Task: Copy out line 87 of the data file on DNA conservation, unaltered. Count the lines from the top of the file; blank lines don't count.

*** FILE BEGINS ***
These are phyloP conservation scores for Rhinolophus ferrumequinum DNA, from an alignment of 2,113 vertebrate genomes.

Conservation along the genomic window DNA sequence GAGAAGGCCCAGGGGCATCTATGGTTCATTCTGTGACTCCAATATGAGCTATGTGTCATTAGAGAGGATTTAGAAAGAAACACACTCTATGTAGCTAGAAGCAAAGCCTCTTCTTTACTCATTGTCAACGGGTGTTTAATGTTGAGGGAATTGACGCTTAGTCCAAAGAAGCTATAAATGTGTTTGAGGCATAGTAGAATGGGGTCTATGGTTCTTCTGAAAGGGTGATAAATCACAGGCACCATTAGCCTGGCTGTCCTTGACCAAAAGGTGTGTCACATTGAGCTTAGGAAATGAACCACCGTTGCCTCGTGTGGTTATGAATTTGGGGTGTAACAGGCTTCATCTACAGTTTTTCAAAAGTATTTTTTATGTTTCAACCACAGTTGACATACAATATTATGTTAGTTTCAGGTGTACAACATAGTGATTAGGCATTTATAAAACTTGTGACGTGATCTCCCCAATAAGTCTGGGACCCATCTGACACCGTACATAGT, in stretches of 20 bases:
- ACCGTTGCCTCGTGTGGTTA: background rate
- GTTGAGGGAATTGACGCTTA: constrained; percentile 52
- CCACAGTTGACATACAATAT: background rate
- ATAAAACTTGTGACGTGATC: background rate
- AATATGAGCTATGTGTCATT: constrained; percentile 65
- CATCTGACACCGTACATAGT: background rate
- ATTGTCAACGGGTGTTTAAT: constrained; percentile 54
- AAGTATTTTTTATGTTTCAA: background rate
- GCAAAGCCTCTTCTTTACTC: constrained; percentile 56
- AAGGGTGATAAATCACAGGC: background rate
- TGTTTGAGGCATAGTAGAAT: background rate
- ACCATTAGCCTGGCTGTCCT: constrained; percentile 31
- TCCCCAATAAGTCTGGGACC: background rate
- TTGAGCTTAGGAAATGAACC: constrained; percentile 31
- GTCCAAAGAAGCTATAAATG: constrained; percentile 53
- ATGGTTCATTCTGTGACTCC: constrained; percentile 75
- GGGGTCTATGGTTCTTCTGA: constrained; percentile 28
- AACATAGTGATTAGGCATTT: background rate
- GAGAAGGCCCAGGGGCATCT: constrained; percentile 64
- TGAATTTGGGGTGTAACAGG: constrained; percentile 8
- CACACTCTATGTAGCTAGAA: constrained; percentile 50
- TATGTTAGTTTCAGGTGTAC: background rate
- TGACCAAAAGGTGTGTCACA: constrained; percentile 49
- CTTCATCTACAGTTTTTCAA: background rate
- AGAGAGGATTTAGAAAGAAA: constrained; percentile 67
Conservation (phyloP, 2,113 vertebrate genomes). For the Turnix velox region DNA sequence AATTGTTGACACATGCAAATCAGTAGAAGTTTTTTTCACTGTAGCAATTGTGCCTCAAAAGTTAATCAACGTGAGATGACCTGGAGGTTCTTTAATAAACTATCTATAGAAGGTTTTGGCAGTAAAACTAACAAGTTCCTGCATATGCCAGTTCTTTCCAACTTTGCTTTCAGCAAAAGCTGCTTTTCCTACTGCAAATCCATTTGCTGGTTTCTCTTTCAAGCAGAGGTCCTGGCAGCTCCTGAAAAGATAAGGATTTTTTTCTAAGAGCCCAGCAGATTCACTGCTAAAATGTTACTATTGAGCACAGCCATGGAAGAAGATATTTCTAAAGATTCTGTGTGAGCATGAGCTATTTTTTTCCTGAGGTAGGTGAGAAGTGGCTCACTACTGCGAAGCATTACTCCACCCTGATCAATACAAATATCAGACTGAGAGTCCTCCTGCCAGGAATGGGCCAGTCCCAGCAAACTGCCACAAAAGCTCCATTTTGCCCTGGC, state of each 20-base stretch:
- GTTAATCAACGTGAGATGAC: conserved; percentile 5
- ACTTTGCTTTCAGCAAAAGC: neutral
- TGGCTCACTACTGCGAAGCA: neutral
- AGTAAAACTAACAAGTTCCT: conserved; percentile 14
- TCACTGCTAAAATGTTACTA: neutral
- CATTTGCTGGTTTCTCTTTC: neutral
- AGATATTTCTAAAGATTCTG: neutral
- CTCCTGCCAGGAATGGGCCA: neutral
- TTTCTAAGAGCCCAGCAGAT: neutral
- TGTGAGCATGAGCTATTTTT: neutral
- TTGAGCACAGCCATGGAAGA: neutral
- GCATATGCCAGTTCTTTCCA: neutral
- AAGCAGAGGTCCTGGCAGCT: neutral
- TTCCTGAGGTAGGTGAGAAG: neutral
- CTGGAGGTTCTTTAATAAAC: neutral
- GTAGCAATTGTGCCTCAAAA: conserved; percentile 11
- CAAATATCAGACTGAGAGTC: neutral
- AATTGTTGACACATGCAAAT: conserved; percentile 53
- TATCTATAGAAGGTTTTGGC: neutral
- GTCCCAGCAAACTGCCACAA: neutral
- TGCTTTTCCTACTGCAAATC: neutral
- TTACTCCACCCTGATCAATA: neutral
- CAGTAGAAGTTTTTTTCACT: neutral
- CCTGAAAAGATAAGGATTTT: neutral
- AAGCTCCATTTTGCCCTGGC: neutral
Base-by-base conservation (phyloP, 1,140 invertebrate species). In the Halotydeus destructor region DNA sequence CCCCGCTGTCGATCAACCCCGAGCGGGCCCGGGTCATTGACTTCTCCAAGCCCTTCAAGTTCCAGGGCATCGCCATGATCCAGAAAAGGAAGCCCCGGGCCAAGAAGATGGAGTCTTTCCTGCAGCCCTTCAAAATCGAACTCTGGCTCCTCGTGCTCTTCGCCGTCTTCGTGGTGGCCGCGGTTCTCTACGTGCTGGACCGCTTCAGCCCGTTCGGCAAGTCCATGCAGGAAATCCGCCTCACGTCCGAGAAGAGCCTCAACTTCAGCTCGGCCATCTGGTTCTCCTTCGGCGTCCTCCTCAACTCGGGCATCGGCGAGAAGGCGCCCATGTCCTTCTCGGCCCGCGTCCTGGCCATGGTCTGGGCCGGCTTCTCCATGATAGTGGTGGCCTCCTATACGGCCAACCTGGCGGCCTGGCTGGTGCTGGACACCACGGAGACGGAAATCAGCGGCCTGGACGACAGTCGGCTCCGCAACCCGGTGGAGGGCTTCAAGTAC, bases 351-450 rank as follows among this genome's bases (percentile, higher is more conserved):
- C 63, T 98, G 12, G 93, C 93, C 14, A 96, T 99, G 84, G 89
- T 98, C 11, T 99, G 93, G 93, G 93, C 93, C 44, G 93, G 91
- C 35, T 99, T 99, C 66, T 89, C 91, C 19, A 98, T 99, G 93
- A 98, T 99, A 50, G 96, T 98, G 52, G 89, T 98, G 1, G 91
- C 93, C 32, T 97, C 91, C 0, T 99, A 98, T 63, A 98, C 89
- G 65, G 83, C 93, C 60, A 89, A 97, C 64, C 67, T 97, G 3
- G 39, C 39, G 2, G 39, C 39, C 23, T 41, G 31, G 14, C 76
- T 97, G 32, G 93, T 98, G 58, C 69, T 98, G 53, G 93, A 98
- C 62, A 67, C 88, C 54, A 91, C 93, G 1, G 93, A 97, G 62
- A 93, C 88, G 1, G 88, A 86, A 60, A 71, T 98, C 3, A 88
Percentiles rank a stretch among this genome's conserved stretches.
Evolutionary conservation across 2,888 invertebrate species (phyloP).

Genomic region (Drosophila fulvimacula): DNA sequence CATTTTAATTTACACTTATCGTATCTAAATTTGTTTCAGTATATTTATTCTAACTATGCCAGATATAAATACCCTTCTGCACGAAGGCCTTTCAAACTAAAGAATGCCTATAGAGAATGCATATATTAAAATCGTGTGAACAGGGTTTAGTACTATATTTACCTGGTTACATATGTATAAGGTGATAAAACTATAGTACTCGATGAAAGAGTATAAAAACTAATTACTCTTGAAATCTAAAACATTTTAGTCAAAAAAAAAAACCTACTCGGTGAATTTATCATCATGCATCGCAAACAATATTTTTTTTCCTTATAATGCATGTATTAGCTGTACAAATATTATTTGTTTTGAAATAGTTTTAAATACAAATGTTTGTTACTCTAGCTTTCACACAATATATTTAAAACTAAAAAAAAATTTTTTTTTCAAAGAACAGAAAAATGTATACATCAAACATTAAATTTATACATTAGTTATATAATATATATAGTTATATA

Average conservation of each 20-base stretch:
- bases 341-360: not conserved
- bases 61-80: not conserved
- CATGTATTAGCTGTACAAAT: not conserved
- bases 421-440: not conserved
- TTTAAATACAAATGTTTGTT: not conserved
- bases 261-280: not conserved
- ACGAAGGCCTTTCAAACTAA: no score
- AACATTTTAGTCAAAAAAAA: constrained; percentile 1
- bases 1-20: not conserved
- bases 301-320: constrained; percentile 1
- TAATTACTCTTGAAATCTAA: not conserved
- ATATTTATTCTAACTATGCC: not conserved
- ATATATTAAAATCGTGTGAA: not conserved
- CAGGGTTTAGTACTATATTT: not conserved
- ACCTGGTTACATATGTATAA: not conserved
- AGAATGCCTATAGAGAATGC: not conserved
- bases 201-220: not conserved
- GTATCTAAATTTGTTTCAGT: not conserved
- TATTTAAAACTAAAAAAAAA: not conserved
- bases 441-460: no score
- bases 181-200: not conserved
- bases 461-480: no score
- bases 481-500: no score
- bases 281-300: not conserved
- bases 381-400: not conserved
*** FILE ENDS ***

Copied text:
- TATTTAAAACTAAAAAAAAA: not conserved